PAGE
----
me·​di·​ate | \ ˈmē-dē-ət How to pronounce mediate (audio) \

Definition of mediate

 (Entry 1 of 2)

1 : occupying a middle position
2a : acting through an intervening agency
b : exhibiting indirect causation, connection, or relation the disease spreads by mediate as well as direct contactVeterinary Record


me·​di·​ate | \ ˈmē-dē-ˌāt How to pronounce mediate (audio) \
mediated; mediating

Definition of mediate (Entry 2 of 2)

transitive verb

1a : to bring accord out of by action as an intermediary (see intermediary entry 1 sense 1a) endeavored to mediate East-West differences on several important issuesCollier's Year Book
b : to effect by action as an intermediary (see intermediary entry 1 sense 1a) mediated a settlement that was satisfactory to both sides
2a : to act as intermediary (see intermediary entry 2 sense 2) agent in bringing, effecting, or communicating : convey individuals … mediate the culture to the child— Margaret Mead
b : to transmit as intermediate mechanism or agency

intransitive verb

1 : to interpose between parties in order to reconcile (see reconcile sense 1a) them
2 : to reconcile (see reconcile sense 1b) differences

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Other Words from mediate


mediacy \ ˈmē-​dē-​ə-​sē How to pronounce mediacy (audio) \ noun
mediately adverb


mediative \ ˈmē-​dē-​ˌā-​tiv How to pronounce mediative (audio) \ adjective
mediatory \ ˈmē-​dē-​ə-​ˌtȯr-​ē How to pronounce mediatory (audio) \ adjective

Choose the Right Synonym for mediate


interpose, interfere, intervene, mediate, intercede mean to come or go between. interpose often implies no more than this. interposed herself between him and the door interfere implies hindering. noise interfered with my concentration intervene may imply an occurring in space or time between two things or a stepping in to stop a conflict. quarreled until the manager intervened mediate implies intervening between hostile factions. mediated between the parties intercede implies acting for an offender in begging mercy or forgiveness. interceded on our behalf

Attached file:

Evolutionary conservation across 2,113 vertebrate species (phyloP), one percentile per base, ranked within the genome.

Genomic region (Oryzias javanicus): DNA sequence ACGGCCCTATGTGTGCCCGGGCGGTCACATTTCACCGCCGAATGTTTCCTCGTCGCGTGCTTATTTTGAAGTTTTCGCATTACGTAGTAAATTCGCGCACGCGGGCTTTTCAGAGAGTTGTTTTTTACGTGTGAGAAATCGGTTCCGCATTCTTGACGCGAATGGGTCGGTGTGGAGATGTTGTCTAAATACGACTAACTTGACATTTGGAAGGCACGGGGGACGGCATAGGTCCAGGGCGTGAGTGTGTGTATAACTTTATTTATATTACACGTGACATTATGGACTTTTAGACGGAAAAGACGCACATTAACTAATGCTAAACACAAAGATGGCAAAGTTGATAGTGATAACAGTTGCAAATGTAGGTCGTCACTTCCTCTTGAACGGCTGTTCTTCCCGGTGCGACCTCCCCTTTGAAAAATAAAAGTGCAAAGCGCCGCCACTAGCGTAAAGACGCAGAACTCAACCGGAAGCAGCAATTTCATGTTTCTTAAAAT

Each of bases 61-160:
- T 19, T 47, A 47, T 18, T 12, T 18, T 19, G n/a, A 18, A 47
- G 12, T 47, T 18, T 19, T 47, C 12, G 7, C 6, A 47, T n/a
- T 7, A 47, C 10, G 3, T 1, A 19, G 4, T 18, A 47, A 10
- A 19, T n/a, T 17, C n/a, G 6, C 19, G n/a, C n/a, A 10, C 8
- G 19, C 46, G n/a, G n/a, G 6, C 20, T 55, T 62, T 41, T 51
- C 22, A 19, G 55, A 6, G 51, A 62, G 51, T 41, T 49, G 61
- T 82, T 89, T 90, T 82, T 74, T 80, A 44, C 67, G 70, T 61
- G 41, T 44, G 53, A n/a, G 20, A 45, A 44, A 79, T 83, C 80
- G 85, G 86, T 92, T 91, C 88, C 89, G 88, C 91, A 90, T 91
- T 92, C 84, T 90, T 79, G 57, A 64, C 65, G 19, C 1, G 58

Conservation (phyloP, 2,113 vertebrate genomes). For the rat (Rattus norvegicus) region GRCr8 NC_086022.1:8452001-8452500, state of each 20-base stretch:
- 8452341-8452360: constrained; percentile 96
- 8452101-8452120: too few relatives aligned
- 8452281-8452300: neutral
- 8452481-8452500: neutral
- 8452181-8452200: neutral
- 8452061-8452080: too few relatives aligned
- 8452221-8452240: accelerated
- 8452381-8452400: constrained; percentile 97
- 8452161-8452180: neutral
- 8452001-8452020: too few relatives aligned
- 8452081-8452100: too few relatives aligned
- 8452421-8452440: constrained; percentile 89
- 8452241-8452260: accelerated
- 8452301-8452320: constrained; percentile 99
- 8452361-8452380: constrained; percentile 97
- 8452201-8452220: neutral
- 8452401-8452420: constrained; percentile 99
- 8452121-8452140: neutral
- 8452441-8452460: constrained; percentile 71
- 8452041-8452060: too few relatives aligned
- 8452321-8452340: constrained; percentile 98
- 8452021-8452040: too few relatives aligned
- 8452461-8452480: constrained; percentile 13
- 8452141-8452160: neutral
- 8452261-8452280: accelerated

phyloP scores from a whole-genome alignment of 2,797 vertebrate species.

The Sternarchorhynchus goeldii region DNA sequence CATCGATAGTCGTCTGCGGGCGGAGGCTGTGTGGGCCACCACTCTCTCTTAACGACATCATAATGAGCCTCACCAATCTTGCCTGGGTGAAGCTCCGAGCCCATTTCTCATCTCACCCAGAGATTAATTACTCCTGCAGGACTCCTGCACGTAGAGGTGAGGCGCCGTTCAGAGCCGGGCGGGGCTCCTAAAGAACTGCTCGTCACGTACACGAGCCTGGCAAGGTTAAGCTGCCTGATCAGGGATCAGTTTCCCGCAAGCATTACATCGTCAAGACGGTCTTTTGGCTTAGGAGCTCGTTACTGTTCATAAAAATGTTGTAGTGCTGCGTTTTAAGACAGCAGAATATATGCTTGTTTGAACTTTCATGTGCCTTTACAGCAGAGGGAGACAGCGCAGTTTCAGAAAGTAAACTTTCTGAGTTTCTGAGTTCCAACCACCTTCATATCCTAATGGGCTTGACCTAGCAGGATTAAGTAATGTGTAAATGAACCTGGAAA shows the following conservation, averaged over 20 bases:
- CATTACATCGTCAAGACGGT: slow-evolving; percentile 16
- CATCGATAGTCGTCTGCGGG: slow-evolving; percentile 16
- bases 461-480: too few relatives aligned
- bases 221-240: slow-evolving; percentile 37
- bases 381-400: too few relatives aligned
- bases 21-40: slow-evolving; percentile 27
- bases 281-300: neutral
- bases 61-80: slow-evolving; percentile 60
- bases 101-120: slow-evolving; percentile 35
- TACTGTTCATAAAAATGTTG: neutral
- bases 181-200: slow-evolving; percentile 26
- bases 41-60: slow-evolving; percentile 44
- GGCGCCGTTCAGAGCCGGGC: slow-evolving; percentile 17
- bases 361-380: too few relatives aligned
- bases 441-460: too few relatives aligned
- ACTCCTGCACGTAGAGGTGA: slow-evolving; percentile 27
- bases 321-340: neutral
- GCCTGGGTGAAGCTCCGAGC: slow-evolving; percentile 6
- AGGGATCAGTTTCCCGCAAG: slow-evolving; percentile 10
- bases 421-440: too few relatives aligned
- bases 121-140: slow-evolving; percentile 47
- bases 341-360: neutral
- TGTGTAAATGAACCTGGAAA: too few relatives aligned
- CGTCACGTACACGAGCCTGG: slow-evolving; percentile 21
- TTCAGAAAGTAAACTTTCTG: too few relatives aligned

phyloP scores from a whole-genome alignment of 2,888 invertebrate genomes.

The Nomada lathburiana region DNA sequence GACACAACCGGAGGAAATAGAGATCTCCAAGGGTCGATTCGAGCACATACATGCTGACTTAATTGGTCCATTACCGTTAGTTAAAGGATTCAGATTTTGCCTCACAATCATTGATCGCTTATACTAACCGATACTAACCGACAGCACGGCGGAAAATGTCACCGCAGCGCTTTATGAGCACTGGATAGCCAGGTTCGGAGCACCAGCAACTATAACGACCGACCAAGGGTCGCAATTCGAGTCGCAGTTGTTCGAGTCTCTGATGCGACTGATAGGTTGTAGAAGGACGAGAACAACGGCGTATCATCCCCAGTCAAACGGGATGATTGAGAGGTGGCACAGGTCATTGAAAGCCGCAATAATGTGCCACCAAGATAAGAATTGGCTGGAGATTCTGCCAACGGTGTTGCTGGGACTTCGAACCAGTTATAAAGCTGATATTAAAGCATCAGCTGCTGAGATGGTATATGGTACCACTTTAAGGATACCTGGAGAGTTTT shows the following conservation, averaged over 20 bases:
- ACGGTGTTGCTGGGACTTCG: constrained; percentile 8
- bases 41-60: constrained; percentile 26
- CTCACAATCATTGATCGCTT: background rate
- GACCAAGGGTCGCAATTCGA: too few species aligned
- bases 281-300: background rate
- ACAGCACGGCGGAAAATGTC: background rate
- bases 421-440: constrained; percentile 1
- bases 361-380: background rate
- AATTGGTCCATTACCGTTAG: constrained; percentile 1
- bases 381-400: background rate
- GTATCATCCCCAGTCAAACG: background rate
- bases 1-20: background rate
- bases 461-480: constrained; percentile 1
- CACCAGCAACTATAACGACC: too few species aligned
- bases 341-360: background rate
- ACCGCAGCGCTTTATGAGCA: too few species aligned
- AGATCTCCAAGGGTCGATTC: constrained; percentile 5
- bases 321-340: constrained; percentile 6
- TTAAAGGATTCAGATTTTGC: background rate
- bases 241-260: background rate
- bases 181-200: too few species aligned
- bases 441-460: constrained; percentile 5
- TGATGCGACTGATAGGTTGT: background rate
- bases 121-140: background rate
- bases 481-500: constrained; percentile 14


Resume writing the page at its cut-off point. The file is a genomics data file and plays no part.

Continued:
Did You Know?

Mediation is often used in disputes between companies and labor unions, and the government actually provides mediators for such disagreements. The mediator tries to bring the two sides to an agreement, but doesn't have the power to actually order such an agreement. Mediators also sometimes have a role in international disputes; when two neighboring countries claim exclusive fishing rights in the same ocean waters, for example, they may invite a trained mediator to help settle the argument. Arbitration is similar to mediation, but in arbitration both parties in a dispute agree to accept the arbitrator's decision.

Examples of mediate in a Sentence

Adjective has a black-and-white view of human nature, believing that there is no mediate state between good and evil Verb He has been appointed to mediate the dispute. He is attempting to mediate a settlement between the company and the striking workers. Negotiators are trying to mediate a cease-fire.